In Hilje v. Hettich, 95 Tex. 321, 325, 67 S.W. 90, 91, Associate Justice Williams said: "Another objection made to the charge is that it involves the proposition that, if a promise had been made to supply more light, all question of assumption of risk by the servant was removed from the case, although it should appear, from lapse of time or otherwise, that before he received his injury plaintiff should have known that the promise would not be fulfilled.Summary of this case from Crews v. Texas P. Ry. Co.
Decided March 20, 1902.
1. — Master and Servant — Complaint of Defects — Assumed Risk.
A promise by the master, on complaint from the servant of insufficient lights in the oil mill where he worked, to remedy the defect, relieves the servant from assumption of the risk only while engaged within the scope of his employment with reference to which the promise was made; if he undertakes other duties, under special order of the foreman, and with knowledge of the want of sufficient light, he assumes the risk. (P. 325.)
2. — Scope of Employment — Pleading — Charge.
A charge basing liability on the fact that the servant, when injured, was performing, by direction of his foreman, a special duty not within the scope of his employment, was erroneous, where the petition alleged, not such special order, but an act within the scope of his general employment. (Pp. 324, 325.)
3. — Promise to Repair Defect — Authority of Foreman — Charge.
It was not error for the charge to assume that a foreman having general charge of a cotton seed oil mill was acting within his authority in promising, on complaint by an employe of insufficient lights, to remedy the defect. (P. 325.)
4. — Complaint of Defects — Promise Not Kept — Assumption of Risk.
The servant complaining of defects and receiving an assurance that they will be remedied, is relieved from the assumption of risk for a reasonable time thereafter for making the repairs, but not after such postponement as to indicate that the purpose to repair has been abandoned. See facts under which it was a question for the jury whether such time had elapsed after the promise that further continuance in the employment was an assumption of risk, and it was error to treat the servant's conduct as presenting merely a question of contributory negligence and not of assumed risk. (Pp. 325, 326.)
5. — Negligence — Proximate and Remote Cause.
See facts under which the insufficiency of lights in an oil mill was held not a proximate cause of injury to an employe, hurt by catching his hand in a revolving conveyor, the position and movement of which was known to him, — the defect having contributed to the accident only through causing him to choose a position near the dangerous machinery, by reason of lack of light elsewhere, as the place in which to work on a belt which he was repairing. (Pp. 326, 327.)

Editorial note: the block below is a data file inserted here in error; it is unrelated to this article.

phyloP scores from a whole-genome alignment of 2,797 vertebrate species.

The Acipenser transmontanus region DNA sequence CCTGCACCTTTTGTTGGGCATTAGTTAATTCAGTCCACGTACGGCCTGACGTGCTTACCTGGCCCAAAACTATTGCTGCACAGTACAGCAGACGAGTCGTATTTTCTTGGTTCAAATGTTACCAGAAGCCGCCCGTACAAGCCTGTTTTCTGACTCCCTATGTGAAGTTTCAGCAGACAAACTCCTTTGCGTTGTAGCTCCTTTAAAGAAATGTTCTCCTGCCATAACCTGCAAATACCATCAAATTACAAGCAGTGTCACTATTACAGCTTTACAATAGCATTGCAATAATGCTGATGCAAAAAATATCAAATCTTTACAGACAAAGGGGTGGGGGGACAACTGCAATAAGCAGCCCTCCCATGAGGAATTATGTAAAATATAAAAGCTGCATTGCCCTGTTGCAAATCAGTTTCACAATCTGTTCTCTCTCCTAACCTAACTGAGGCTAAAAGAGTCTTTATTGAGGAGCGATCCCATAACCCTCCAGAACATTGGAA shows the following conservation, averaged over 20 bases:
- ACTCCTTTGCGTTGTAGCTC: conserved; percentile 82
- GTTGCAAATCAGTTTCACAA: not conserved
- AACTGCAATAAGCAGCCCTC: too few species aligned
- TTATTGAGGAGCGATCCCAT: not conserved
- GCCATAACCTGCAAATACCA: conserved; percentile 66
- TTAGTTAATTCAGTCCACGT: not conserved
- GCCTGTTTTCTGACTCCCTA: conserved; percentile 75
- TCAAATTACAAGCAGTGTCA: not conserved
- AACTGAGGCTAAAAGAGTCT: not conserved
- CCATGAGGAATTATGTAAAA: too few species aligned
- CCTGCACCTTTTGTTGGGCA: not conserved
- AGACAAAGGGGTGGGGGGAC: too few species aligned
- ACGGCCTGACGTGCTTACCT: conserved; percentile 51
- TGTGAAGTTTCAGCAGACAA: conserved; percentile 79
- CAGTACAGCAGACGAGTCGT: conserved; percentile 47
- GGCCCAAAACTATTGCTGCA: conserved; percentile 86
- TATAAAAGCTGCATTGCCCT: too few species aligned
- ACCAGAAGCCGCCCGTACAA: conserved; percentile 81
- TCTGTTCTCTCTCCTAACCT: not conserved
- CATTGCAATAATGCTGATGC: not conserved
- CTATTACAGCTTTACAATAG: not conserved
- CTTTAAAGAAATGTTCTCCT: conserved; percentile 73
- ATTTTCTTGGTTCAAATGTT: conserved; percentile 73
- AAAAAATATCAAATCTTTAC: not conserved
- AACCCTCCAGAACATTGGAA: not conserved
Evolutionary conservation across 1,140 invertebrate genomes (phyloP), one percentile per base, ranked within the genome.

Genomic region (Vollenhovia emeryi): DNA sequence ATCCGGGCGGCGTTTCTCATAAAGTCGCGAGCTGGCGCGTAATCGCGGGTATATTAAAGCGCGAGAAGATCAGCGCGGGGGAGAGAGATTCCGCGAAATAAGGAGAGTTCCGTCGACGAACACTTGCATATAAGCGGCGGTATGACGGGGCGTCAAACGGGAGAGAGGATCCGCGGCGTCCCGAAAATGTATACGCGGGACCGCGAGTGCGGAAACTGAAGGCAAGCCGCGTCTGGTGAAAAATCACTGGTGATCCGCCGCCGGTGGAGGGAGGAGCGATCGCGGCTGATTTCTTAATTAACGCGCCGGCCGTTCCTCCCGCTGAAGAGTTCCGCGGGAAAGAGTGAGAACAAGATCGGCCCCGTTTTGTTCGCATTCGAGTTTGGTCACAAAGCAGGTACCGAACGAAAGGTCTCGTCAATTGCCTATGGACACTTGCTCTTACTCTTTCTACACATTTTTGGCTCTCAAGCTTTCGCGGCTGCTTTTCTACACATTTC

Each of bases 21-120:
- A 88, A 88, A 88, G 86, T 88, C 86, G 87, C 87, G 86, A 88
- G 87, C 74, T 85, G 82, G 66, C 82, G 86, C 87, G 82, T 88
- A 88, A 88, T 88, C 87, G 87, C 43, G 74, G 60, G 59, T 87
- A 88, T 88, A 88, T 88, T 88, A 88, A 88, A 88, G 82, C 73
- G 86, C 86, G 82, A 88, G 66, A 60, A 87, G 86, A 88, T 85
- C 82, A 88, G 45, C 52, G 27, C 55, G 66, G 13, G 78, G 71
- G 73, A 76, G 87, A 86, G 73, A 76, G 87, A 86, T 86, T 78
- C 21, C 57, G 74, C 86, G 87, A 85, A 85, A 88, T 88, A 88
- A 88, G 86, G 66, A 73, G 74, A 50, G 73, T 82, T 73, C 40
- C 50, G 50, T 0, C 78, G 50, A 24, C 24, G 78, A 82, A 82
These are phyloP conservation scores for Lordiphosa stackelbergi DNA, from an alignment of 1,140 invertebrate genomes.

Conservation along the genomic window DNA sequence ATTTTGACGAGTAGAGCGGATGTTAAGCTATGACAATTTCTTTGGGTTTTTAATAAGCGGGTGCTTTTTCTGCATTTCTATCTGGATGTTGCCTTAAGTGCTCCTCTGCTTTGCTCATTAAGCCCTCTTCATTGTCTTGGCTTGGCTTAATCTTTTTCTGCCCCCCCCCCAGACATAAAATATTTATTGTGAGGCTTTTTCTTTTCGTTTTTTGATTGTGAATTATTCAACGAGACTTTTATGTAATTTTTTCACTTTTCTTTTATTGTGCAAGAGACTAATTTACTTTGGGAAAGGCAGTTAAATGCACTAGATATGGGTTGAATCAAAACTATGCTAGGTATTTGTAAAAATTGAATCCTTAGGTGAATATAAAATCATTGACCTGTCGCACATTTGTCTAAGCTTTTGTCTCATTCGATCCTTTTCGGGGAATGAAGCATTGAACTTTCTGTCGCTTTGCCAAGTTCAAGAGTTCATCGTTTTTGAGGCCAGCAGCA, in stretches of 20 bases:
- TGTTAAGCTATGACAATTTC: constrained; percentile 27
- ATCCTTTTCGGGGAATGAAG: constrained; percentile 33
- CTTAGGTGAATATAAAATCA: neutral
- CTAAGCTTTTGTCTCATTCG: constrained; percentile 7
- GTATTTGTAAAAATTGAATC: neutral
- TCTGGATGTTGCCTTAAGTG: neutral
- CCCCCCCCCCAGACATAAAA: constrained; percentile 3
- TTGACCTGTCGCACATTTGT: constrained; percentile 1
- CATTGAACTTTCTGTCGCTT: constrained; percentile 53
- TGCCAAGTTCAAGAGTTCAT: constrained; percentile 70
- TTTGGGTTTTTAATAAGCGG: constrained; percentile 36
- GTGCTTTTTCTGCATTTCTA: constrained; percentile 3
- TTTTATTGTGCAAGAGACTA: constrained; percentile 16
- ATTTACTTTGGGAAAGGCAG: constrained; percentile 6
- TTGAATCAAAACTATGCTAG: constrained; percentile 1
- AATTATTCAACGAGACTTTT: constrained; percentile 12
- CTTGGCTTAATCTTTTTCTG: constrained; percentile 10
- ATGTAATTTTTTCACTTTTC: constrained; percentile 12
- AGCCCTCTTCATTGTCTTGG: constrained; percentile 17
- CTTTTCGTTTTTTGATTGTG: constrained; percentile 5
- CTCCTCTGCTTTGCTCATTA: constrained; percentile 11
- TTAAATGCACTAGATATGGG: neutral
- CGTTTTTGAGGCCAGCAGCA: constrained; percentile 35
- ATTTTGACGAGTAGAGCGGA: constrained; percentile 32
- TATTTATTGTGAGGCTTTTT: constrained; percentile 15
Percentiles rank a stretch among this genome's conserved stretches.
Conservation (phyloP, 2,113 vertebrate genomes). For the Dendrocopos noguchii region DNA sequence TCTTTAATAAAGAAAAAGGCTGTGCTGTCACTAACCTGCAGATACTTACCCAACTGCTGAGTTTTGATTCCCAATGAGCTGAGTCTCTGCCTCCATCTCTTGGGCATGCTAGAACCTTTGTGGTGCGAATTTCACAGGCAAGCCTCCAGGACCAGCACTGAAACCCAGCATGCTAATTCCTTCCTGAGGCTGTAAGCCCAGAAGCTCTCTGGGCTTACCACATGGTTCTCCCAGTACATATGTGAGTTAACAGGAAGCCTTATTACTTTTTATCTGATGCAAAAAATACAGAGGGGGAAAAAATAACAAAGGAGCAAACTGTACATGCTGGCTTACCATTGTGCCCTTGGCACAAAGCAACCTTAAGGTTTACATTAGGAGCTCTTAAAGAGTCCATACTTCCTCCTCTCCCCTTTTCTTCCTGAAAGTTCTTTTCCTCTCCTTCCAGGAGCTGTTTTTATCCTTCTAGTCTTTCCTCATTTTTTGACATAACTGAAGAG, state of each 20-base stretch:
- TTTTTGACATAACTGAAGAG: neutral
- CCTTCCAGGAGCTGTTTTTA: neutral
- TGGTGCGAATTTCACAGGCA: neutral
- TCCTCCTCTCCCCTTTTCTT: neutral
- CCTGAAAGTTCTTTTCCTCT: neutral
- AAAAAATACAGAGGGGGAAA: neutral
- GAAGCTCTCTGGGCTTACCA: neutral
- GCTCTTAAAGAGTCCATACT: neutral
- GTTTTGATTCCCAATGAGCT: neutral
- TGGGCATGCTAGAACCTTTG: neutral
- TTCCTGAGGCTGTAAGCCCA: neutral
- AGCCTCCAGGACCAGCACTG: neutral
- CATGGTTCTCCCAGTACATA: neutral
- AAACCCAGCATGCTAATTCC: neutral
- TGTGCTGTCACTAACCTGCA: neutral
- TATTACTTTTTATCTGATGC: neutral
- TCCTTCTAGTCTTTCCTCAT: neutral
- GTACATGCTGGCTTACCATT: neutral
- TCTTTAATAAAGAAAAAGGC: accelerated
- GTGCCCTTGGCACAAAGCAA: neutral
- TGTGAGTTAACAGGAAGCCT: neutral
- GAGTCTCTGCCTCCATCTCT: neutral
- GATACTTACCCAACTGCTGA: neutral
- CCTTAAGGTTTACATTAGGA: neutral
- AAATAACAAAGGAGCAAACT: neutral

Error to the Court of Civil Appeals for the Fourth District, in an appeal from Bexar County.
Hettich sued the Hilljes to recover damages for personal injuries received while working in their employ, and recovered a judgment which was affirmed on their appeal, whereupon they obtained writ of error.
Denman, Franklin McGown, for plaintiff in error. — There being no allegation in the pleading that plaintiff's foreman had instructed plaintiff to repair this particular belt, but the allegation being that plaintiff "had been previously instructed by the foreman of said oil mill to repair such belts as might break," the trial court erred in submitting to the jury in said section of its charge the issue as to whether the foreman directed the plaintiff to repair the belt that he attempted to repair.
The trial court erred in not granting defendants' motion for a new trial, because the verdict of the jury is contrary to the law and the evidence in this: The only issue of negligence submitted by the court to the jury was as to the insufficiency of the lights, and it clearly and conclusively appears from the evidence in this case that the defendants could not reasonably be expected to have anticipated that an accident to the plaintiff would occur in the manner testified to by him by reason of the insufficiency of the lights, if any. Railway v. Bigham, 90 Tex. 224; Railway v. Reed, 88 Tex. 448.
There being no evidence that the foreman had authority to employ and discharge plaintiff or those working under him, the trial court erred in said charge in assuming that the promise by the foreman to provide sufficient lights was the promise of the Hilljes so as to justify Hettich in relying upon such promise. Railway v. Brentford, 79 Tex. 624.
If the above proposition be not correct, then we say that the defendants pleaded contributory negligence and assumed risk; and plaintiff having attempted to avoid the same by setting up the promise of the defendants, through the foreman, to furnish lights, and there being no admission on the part of the defendants that any person as foreman had power to act for them in making the alleged promise to furnish better lights, the trial court erred in assuming in said charge that the promise of the foreman, if made, would be binding, as a matter of law, upon the defendants, but should have left to the jury the question of fact as to whether such foreman was a vice-principal, with authority to bind defendants by such promise.